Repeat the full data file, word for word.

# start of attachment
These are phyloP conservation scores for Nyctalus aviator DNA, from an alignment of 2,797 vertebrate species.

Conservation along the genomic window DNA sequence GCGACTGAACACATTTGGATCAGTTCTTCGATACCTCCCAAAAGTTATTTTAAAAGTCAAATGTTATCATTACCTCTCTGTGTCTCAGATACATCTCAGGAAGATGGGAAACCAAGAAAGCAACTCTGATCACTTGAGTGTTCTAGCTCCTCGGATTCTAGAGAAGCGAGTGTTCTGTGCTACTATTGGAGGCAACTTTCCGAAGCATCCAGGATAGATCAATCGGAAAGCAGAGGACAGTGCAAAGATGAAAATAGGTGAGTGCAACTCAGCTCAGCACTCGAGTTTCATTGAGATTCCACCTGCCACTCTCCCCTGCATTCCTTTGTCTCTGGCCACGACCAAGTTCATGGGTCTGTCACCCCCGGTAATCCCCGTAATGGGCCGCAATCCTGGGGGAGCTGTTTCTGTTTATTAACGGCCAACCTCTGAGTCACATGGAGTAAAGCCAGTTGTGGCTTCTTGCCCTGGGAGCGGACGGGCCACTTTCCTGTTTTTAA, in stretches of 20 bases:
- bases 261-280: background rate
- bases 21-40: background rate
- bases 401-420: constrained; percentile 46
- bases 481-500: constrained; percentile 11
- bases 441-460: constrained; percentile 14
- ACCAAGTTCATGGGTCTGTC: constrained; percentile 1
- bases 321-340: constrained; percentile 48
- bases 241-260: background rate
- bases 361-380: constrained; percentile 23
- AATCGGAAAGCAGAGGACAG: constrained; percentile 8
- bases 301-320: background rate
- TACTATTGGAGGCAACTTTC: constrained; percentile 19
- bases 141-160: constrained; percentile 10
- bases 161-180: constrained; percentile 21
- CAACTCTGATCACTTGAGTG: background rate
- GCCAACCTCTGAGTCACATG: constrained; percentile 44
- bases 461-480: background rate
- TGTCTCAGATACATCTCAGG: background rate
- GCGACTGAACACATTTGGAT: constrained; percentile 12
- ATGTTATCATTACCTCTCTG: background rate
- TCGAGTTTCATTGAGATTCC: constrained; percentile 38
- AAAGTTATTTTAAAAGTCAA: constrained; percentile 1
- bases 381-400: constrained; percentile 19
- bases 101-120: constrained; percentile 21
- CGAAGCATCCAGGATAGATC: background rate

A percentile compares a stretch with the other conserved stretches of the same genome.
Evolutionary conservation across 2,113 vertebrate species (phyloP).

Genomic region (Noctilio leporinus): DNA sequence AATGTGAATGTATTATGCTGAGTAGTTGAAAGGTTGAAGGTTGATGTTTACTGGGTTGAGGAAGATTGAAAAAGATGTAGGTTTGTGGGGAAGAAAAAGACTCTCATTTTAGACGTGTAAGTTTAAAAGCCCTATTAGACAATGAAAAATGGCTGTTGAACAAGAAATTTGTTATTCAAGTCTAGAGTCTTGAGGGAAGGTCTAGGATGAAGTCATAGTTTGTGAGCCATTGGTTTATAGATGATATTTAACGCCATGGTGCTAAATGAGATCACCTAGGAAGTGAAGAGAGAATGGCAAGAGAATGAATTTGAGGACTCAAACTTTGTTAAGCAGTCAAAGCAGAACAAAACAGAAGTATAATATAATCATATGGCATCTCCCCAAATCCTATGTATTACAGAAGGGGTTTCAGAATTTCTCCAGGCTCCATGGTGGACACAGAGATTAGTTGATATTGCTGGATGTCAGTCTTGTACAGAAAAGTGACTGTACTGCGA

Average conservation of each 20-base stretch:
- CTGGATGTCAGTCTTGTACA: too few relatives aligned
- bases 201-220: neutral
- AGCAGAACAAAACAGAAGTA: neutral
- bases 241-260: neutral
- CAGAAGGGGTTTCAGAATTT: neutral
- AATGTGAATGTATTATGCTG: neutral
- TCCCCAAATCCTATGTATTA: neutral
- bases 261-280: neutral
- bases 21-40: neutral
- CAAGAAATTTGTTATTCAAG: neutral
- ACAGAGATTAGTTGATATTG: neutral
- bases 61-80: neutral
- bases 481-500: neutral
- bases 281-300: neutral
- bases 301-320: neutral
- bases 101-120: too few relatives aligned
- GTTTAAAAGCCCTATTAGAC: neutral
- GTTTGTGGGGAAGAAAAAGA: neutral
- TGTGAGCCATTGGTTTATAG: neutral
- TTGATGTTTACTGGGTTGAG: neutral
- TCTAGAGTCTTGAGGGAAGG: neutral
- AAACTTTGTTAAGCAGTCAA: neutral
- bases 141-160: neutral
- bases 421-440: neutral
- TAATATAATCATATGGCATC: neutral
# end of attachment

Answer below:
These are phyloP conservation scores for Nyctalus aviator DNA, from an alignment of 2,797 vertebrate species.

Conservation along the genomic window DNA sequence GCGACTGAACACATTTGGATCAGTTCTTCGATACCTCCCAAAAGTTATTTTAAAAGTCAAATGTTATCATTACCTCTCTGTGTCTCAGATACATCTCAGGAAGATGGGAAACCAAGAAAGCAACTCTGATCACTTGAGTGTTCTAGCTCCTCGGATTCTAGAGAAGCGAGTGTTCTGTGCTACTATTGGAGGCAACTTTCCGAAGCATCCAGGATAGATCAATCGGAAAGCAGAGGACAGTGCAAAGATGAAAATAGGTGAGTGCAACTCAGCTCAGCACTCGAGTTTCATTGAGATTCCACCTGCCACTCTCCCCTGCATTCCTTTGTCTCTGGCCACGACCAAGTTCATGGGTCTGTCACCCCCGGTAATCCCCGTAATGGGCCGCAATCCTGGGGGAGCTGTTTCTGTTTATTAACGGCCAACCTCTGAGTCACATGGAGTAAAGCCAGTTGTGGCTTCTTGCCCTGGGAGCGGACGGGCCACTTTCCTGTTTTTAA, in stretches of 20 bases:
- bases 261-280: background rate
- bases 21-40: background rate
- bases 401-420: constrained; percentile 46
- bases 481-500: constrained; percentile 11
- bases 441-460: constrained; percentile 14
- ACCAAGTTCATGGGTCTGTC: constrained; percentile 1
- bases 321-340: constrained; percentile 48
- bases 241-260: background rate
- bases 361-380: constrained; percentile 23
- AATCGGAAAGCAGAGGACAG: constrained; percentile 8
- bases 301-320: background rate
- TACTATTGGAGGCAACTTTC: constrained; percentile 19
- bases 141-160: constrained; percentile 10
- bases 161-180: constrained; percentile 21
- CAACTCTGATCACTTGAGTG: background rate
- GCCAACCTCTGAGTCACATG: constrained; percentile 44
- bases 461-480: background rate
- TGTCTCAGATACATCTCAGG: background rate
- GCGACTGAACACATTTGGAT: constrained; percentile 12
- ATGTTATCATTACCTCTCTG: background rate
- TCGAGTTTCATTGAGATTCC: constrained; percentile 38
- AAAGTTATTTTAAAAGTCAA: constrained; percentile 1
- bases 381-400: constrained; percentile 19
- bases 101-120: constrained; percentile 21
- CGAAGCATCCAGGATAGATC: background rate

A percentile compares a stretch with the other conserved stretches of the same genome.
Evolutionary conservation across 2,113 vertebrate species (phyloP).

Genomic region (Noctilio leporinus): DNA sequence AATGTGAATGTATTATGCTGAGTAGTTGAAAGGTTGAAGGTTGATGTTTACTGGGTTGAGGAAGATTGAAAAAGATGTAGGTTTGTGGGGAAGAAAAAGACTCTCATTTTAGACGTGTAAGTTTAAAAGCCCTATTAGACAATGAAAAATGGCTGTTGAACAAGAAATTTGTTATTCAAGTCTAGAGTCTTGAGGGAAGGTCTAGGATGAAGTCATAGTTTGTGAGCCATTGGTTTATAGATGATATTTAACGCCATGGTGCTAAATGAGATCACCTAGGAAGTGAAGAGAGAATGGCAAGAGAATGAATTTGAGGACTCAAACTTTGTTAAGCAGTCAAAGCAGAACAAAACAGAAGTATAATATAATCATATGGCATCTCCCCAAATCCTATGTATTACAGAAGGGGTTTCAGAATTTCTCCAGGCTCCATGGTGGACACAGAGATTAGTTGATATTGCTGGATGTCAGTCTTGTACAGAAAAGTGACTGTACTGCGA

Average conservation of each 20-base stretch:
- CTGGATGTCAGTCTTGTACA: too few relatives aligned
- bases 201-220: neutral
- AGCAGAACAAAACAGAAGTA: neutral
- bases 241-260: neutral
- CAGAAGGGGTTTCAGAATTT: neutral
- AATGTGAATGTATTATGCTG: neutral
- TCCCCAAATCCTATGTATTA: neutral
- bases 261-280: neutral
- bases 21-40: neutral
- CAAGAAATTTGTTATTCAAG: neutral
- ACAGAGATTAGTTGATATTG: neutral
- bases 61-80: neutral
- bases 481-500: neutral
- bases 281-300: neutral
- bases 301-320: neutral
- bases 101-120: too few relatives aligned
- GTTTAAAAGCCCTATTAGAC: neutral
- GTTTGTGGGGAAGAAAAAGA: neutral
- TGTGAGCCATTGGTTTATAG: neutral
- TTGATGTTTACTGGGTTGAG: neutral
- TCTAGAGTCTTGAGGGAAGG: neutral
- AAACTTTGTTAAGCAGTCAA: neutral
- bases 141-160: neutral
- bases 421-440: neutral
- TAATATAATCATATGGCATC: neutral